There are many ways to go about this, but the simplest way is to take a picture that is "through the eye of the camera." By this, I mean, take a picture from where you think you will put your camera, if you are using a short throw lens, then take the photo with a wide angle lens, if you are using a zoom lens then take a picture with something between the 24-70mm range. There is an actual way of calculating exactly what mm your lens should be, but in general you want to get a picture of your entire surface, and don't be afraid to stand back a little further and get more of the building. A decent DSLR should have a high enough resolution that if you get more of the building, you can always zoom in and crop it later for what you need. Then in order to make your graphics, you should realign the photo based on the perspective that you think the audience will view it at, or what most people do if they are not playing around with 3D perspectives is to just straighten the building to give After effects a compensated perspective. This tutorial goes over how to do that in photoshop: http://www.madmapper.com/after-effects- ... -building/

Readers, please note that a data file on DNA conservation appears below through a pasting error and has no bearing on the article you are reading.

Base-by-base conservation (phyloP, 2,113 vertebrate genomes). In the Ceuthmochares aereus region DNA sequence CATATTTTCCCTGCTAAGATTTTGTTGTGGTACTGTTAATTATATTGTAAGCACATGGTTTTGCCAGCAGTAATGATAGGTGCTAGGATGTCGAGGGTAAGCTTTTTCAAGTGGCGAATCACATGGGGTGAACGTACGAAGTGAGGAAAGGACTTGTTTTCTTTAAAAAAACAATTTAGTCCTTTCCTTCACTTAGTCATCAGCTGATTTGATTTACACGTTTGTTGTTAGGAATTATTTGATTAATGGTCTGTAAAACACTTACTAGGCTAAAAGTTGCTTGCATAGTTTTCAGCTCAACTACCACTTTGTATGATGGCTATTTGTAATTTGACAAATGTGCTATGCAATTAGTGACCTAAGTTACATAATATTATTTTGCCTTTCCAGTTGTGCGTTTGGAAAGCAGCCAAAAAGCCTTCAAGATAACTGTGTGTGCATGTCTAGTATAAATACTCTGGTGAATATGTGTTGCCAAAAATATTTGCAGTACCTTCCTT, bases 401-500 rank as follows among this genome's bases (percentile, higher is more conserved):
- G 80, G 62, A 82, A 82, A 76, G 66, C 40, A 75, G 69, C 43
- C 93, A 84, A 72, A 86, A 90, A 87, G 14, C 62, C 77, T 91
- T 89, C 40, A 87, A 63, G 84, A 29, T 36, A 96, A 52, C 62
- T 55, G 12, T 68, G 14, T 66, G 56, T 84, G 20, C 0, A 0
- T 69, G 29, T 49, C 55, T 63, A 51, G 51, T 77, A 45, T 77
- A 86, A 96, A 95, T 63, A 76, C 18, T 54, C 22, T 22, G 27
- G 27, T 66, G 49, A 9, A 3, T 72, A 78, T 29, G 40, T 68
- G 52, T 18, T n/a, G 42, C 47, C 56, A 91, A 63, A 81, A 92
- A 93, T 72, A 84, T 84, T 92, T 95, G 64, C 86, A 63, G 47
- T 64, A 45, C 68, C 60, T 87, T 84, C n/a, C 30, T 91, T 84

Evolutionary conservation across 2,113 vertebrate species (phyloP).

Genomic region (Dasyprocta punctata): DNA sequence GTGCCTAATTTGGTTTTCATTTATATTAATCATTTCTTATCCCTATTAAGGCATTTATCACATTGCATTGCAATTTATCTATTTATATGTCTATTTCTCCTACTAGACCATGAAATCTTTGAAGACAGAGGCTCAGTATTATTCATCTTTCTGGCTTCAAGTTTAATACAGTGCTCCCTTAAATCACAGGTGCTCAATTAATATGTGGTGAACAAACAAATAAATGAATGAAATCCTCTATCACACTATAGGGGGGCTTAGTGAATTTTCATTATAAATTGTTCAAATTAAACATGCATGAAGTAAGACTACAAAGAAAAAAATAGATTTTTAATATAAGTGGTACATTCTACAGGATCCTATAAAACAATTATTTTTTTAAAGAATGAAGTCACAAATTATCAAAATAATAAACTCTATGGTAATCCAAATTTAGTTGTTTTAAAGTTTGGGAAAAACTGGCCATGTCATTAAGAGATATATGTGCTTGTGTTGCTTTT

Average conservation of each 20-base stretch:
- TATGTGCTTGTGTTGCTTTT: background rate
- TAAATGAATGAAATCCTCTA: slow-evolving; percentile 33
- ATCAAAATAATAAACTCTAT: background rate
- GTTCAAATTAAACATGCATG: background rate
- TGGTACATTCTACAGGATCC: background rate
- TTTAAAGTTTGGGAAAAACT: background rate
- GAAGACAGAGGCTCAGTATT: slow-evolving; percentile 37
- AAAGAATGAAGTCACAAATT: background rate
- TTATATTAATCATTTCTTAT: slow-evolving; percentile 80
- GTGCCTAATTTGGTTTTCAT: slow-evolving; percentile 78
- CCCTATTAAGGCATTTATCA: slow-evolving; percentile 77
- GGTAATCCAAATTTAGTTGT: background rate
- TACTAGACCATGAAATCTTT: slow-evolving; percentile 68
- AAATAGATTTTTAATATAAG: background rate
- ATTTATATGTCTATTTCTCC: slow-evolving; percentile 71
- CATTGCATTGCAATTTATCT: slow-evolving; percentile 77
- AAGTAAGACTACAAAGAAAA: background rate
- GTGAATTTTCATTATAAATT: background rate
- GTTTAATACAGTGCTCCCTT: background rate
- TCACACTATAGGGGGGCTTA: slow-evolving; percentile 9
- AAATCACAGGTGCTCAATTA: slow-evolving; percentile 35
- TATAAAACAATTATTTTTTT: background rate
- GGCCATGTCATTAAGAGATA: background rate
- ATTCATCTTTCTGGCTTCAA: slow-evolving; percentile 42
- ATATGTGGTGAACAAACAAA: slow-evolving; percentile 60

I would recommend experimenting with this based on the visuals you are planning to create, as I mentioned before, choosing a specific perspective for 3D is a little bit more of a science but a basic building mapping isn't bad. On top of that, I think the most important piece of this puzzle is your projector. How much ambient light, the lens, and so on. For this tutorial, the photo doesn't matter as much as the amount of ambient light that was on the building: http://projection-mapping.org/tutorial- ... vertising/
Hope that helps somewhat, it's not bad once you get the basics down, but the variables in setup is where the knowledge comes into play.